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Blog by Jo Farrow
Issued: 19th August 2020 17:18
Updated: 19th August 2020 17:30

Storm Ellen: the next instalment in August 2020's bizarre weather story

August 2020 weather, it’s been peculiar all round. As we edged further out of lockdown, like moles in sunlight, a lengthy spell of hot weather gave heatwave conditions * for parts of the UK peppered with incredible thunderstorms.

The next instalment in this unusual weather story is Storm Ellen. A named storm in late summer with a Red warning over southern Ireland for “very severe and destructive winds.”

Storm Ellen red warning winds COrk

Warnings reflect the strength of the winds or amount of rainfall, how likely it is to happen but also the impacts (drawing from a sometimes mysterious collection of factors); location, time of day/year, population density, environment etc. Mid-August is still holiday season with visitors and tourists perhaps in places where they are unfamiliar with the local landscape and coasts. The trees are still in full leaf giving a broader surface area for gales to hit and fell. There are high spring tides for southern Ireland over the next few days and with a significant onshore wind, the risk of coastal/tidal flooding is high. Large waves and wild conditions have led the coastguard to already issue warning statements and travel services are highlighting potential disruption.

The red warning for Cork – “Between 9pm and midnight Storm Ellen will produce a core of very severe and destructive winds. “Orange and yellow wind warnings for the rest of Ireland. “Storm Ellen will track over Ireland this evening and tonight bringing severe and damaging winds. Heavy rainfall and storm surge will result in some flooding.”



The yellow warning for Northern Ireland runs from midnight until 8am on Thursday morning. “a spell of very strong winds to Northern Ireland during Thursday morning…potential for wind gusts inland of 65 mph, and around coasts and over higher ground of 75 mph.” There is the risk of severe gales with disruption likely for Irish Sea, North Channel and Scottish west coast ferry services.

Yellow warning winds

This deep low is still in its developmental stage, so there is some uncertainty about where the worst of the winds will hit, warnings could be updated further. Another wind warning for western Britain running from Wednesday evening into Friday comes with a higher likelihood of occurring but not such intense impacts. Starting with southerly winds and the risk of gusts 55-65mph, highest for coasts and hills.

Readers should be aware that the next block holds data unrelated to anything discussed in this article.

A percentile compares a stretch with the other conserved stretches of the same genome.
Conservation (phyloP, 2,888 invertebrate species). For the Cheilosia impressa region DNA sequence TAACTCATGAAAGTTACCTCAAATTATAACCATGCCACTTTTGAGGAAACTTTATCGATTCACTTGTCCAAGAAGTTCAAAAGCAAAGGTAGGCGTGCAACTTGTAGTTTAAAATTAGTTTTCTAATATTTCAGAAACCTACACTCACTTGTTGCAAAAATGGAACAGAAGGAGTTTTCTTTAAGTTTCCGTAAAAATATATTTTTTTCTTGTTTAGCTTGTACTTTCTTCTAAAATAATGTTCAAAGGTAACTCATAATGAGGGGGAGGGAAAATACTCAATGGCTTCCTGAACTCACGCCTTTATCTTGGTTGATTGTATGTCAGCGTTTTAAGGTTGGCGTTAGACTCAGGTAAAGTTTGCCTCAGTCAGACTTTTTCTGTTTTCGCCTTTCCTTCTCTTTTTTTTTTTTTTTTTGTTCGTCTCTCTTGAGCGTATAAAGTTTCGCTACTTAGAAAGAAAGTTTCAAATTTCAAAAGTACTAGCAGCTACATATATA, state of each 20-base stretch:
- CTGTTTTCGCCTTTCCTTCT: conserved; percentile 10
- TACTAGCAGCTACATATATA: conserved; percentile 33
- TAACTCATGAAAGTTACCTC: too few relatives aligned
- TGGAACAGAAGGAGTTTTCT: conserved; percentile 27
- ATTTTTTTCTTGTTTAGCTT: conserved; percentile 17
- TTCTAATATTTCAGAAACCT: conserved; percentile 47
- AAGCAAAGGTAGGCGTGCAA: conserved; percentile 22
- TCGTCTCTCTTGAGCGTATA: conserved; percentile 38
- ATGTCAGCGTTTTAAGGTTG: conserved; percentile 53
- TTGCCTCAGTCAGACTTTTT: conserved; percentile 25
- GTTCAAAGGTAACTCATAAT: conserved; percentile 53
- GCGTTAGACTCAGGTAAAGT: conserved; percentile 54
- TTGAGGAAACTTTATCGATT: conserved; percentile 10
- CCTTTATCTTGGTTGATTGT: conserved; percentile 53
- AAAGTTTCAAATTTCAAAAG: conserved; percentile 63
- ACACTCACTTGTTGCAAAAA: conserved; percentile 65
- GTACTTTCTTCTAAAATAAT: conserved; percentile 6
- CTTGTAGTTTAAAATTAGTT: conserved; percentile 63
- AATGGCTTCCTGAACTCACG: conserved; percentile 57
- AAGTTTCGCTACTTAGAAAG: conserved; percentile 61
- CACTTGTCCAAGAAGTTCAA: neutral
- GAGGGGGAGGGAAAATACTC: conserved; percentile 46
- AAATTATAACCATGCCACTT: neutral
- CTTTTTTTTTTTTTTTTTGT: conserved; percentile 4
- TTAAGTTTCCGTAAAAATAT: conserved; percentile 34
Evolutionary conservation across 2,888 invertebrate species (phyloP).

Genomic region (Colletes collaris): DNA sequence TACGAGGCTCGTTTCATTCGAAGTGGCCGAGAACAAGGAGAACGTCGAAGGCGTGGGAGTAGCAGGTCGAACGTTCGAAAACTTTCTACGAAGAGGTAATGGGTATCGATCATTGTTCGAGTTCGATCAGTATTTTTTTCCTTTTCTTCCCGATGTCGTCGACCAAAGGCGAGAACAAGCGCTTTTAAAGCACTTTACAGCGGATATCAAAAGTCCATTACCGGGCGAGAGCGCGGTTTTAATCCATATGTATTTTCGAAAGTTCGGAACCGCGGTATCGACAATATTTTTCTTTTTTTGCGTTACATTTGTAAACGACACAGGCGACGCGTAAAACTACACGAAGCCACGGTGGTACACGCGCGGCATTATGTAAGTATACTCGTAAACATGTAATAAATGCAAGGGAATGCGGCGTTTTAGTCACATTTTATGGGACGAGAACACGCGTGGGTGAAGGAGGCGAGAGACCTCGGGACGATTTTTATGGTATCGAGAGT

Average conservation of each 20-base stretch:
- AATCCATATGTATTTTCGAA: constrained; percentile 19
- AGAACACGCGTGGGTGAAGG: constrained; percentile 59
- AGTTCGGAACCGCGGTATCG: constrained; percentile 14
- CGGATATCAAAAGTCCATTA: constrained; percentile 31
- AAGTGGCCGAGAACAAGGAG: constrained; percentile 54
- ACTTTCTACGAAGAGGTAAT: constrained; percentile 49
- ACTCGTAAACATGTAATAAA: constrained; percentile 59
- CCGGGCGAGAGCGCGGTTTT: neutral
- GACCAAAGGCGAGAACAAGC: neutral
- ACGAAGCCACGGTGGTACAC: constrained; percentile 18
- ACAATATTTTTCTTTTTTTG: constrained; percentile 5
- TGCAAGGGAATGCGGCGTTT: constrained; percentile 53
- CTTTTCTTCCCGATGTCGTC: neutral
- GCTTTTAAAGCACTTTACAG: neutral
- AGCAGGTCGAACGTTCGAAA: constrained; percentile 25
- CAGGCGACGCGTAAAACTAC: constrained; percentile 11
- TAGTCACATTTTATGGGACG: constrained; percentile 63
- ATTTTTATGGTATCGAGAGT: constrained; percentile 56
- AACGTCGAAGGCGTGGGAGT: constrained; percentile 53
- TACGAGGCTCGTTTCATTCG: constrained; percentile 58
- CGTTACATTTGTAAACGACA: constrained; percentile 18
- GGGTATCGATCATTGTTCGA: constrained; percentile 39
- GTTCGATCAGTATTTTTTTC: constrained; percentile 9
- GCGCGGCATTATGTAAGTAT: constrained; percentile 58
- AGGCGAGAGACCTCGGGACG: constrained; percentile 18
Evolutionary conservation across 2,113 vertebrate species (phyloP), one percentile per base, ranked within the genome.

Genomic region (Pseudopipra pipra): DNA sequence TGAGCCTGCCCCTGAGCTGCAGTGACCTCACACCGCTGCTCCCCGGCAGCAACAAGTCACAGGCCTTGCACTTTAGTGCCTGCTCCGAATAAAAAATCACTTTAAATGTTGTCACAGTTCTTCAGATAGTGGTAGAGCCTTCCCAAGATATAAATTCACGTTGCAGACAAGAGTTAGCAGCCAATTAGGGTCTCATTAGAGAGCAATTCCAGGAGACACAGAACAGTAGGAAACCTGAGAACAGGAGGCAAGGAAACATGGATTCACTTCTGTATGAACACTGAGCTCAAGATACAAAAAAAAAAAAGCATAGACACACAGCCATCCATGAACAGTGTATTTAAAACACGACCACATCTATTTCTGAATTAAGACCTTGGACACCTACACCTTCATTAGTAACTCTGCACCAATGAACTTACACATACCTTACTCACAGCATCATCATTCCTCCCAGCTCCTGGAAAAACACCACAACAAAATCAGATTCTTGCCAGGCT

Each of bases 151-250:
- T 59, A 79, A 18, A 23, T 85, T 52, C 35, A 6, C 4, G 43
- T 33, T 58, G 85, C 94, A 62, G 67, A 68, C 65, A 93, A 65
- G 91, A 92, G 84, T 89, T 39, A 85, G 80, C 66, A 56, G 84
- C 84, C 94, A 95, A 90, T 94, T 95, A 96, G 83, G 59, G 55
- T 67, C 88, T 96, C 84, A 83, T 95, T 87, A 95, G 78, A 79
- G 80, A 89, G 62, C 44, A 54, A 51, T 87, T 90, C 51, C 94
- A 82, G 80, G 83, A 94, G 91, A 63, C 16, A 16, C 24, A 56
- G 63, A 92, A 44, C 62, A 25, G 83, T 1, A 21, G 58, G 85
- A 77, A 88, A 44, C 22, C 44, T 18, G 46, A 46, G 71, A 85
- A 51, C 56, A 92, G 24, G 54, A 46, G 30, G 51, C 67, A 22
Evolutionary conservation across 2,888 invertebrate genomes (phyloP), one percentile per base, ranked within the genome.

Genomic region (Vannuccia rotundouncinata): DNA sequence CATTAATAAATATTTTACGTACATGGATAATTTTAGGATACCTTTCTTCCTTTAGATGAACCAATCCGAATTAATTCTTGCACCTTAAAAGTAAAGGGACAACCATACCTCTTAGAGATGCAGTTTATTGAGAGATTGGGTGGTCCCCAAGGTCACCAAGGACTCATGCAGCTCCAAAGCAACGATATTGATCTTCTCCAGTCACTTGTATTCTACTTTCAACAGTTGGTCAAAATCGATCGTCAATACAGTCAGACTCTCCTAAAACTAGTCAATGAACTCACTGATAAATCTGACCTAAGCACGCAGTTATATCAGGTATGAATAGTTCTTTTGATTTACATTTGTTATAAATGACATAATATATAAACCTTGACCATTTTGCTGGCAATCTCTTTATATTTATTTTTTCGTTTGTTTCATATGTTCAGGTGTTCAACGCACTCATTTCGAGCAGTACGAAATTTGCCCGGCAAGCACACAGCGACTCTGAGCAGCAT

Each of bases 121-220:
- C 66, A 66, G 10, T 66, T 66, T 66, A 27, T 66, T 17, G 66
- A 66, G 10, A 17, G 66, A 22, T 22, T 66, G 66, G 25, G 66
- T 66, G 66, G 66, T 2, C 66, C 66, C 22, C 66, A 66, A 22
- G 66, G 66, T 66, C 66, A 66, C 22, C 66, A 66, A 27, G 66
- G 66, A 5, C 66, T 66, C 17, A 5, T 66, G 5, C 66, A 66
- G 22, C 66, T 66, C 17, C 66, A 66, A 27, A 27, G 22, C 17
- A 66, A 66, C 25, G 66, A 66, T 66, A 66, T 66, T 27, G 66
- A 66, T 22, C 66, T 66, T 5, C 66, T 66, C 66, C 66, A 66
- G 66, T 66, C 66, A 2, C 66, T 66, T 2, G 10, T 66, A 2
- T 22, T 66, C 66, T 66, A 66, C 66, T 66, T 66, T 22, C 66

There will also be bands of heavy rain heading northwards overnight, away from mainland Scotland early Thursday morning as the wild conditions hit the Western Isles. Followed by a feed of heavy squally showers up through Ireland during the day and spilling eastwards over Britain on Thursday night before an area of heavy rain and strong winds pulses up through Ireland, the Irish Sea and other parts of the UK on Friday.

* We don’t see temperatures into the 30sC for that long very often nor severe thunderstorms. The latest research from the UK Met Office looking at extreme weather events in the UK and on a global scale shows that there has been an increase in Warm spells for the UK and that this is likely linked to Climate change. There has also been an increase in heavy rain events for the UK but there is not a conclusive link to climate change (yet). Both of these are expected to increase further in the future. For global tropical storms there have not been any trends identified yet, however, the IPCC is virtually certain (>99% probability) that the fre­quency and intensity of the strongest tropical cyclones in the North Atlantic has increased since the 1970s.

Storm Ellen is not a tropical cyclone, it is a complex collection of extratropical low pressure creating an unseasonal event of strong winds, heavy rain and severe gales with risk of coastal flooding. It does, however, include some tropical energy. In what could be an “extremely active” hurricane season according to NOAA’s Climate Prediction Centre. Mixed up in the melee are the remnants of Tropical Storm Kyle. There is no longer a discernible cyclone or low centre, Kyle itself doesn’t exist anymore but it has certainly added a certain something to this week’s weather.   The climate is different, being much longer term. This sequence of events over past weeks can’t and shouldn’t be held up as definite proof of climate change. But highlighting these themes should be added into consideration as we think about heading “back to normal”.

Tags: UK Weather  

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